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From: jat741@rs740.gsfc.nasa.gov (Jordan A. Truesdell)
Newsgroups: rec.pyrotechnics
Subject: Re: Trajectory of a shell
MessageID: <2mpmdi$4eg@paperboy.gsfc.nasa.gov>
Date: 23 Mar 94 15:14:58 GMT
References:
Organization: NASA, Goddard Space Flight Center
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For your projectile fired without the hindrance of atmosphere,
it's easiest to solve your problem in rectangular coordinates,
such that the x axis is the distance from the mortar and the y
axis is the height of the projectile.
Let me use capital letters for variables (V), small letters
_
for subscripts (Vx) and, if necessary, vectors noted as V.
Some definitions:
A = acclereation G = acceleration of gravity =9.8 m/s^2
V = velocity Vi = initial velocity =32.2 ft/s^2
R = distance from origin
S, X = horizintal Distance H,Y = vertical distance (height)
T is time (from launch)
dX (or dV...) is the differential of X (or V...)
_ _
I and J are unit vectors along the X and Y axes
_ _ _ I'm gonna call
A = AxI + AyJ, A^2 = Ax^2 + Ay^2 this "theta"
_ _ _ /
V = VxI + VyJ, V^2 = Vx^2 + Vy^2, tan @ = Vy/Vx
_ _ _
R = RxI + RyJ, Rx = X = S, Ry = Y = H, R^2 = S^2 + H^2
 Y


 _ _ ____ Hmax
  
  
 / \
 / \
 / @ \
_/____________________\_________ X

Smax
Okay, employing a little calculus yields:
dX = Vx dT (or "the change in X is equal to the velocity in the
X direction times the change in time.")
/T
Integrating: X =  Vi cos@ dT => X = Vi T cos@
/0
This gives us the position as a function of time, initial
velocity, and angle of fire. If we knew the time of flight
(be patient... :) we would then know the range.
To find the maximum height, we need to solve for Y when Vy = 0.
To find what Vy is:
/Vy /T
dVy = Ay dT =>  dVy =  (G) dT => Vy = Vi sin@  GT
/Vi sin@ /0
/T
and dY = Vy dT => Y =  (Vi sin@  GT) dT => Y = ViTsin@  .5GT^2
/0
Solving for Vy = 0, or when 0 = Vi sin@  GT
T = (Vi sin@) / G
Substituting this into the expression for Y gives Hmax:
2 2
/Vi sin@\ 1 /Vi sin@\2 Vi sin @
Hmax = Vi  sin@   G  = 
\ G / 2 \ G / 2G
and using T when y=0 (T>0) yields Smax:
2
/Vi sin@\ Vi sin2@
Smax = Vi  cos@ = 
\ G / 2G
which, it was pointed out, is at a maximum when @=45 degrees.
If you wanted to know the equation of the path (height in terms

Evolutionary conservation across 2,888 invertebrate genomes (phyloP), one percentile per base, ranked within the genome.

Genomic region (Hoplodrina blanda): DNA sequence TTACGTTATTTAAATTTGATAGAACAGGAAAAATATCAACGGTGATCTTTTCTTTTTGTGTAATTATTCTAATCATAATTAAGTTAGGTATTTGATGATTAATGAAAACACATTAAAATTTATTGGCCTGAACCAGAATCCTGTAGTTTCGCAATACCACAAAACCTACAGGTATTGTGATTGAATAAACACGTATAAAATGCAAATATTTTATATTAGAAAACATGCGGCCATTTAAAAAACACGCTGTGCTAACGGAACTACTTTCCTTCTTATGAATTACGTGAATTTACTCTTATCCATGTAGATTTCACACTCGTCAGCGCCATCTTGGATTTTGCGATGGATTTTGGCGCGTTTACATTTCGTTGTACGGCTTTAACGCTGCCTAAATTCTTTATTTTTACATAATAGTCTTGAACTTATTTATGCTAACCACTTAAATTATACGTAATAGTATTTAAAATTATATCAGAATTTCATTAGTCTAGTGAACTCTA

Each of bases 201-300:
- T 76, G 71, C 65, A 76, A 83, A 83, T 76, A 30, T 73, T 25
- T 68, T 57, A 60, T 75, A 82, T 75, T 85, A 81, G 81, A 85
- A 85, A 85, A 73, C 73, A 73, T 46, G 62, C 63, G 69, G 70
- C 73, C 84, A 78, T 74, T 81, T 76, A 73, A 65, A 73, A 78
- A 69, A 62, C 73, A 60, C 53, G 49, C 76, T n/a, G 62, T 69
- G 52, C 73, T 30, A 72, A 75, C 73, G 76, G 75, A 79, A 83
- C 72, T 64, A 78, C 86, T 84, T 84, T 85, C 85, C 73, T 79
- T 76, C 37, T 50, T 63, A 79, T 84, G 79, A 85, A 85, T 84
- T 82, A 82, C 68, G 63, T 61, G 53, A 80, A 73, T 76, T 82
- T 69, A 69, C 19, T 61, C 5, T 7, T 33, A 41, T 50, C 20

of distance from the mortar), T can be eliminated to yield:
2
G X 2
Y = X tan@   sec @
2
2Vi
This is, of course, for and ideal situation where there is no
atmosphere. So, if you use the proper values for the moon, this
would be a very useful calculation for Lunar fireworks.
Of course, we do have atmosphere to worry about (thank
goodness), and there are ways to partially account for it,
especially if you have "nice" geometery, like a sphere.
The drag on a sphere is given by:
2
Drag = C q (pi d /4)
D inf
where
C = Coefficient of drag
D 2
q = free stream dynamic pressure = 1/2 rho U
inf inf inf
pi = 3.1415926...
d = diameter of the sphere
rho = density (inf = "at infinity" or the in the free stream)
U = speed of the incoming flow
mu = viscosity; for air, we may use Sutherland's equation,
1.5
6 T
mu = 1.458 x 10  , T is in Kelvin
T + 110.4
5 kg m
the units are kg/s m (mu=1.7894x10 s at 15 C)
1.5
8 T
or mu = 2.27 x 10  , T is in degrees Rankine
T + 198.6
2 7 lbf s
the units are lbf s / ft (mu=3.7383x10 ft^2 at 59 F)
The coefficient of drag is dependant on the Reynolds number of
the flow. the Reynolds number may be calculated as:
Re = rho U d/ mu
inf inf inf
The following graph is an aproximation of the Cd for a sphere
in axisymmetric flow (no spin)
2.0


1.0



0.5 ***
_ ******** *
_************ *****
 *
_ *
 * *
 * **
0.1_______________________________*****____
 3  4  5  6
4x10 10 10 10
In order to account for drag, you "simply" need to add the drag
term to the ideal case above for acceleration. Don't forget to
remember that as your velocity changes, so will your Reynolds
number, and your drag.
Have fun!

+ Jordan Truesdell + +
+ jat741@rs740.gsfc.nasa.gov + "It doesn't take a rocket scientist..." +
+ NASAGoddard Space Flight Center + Unknown +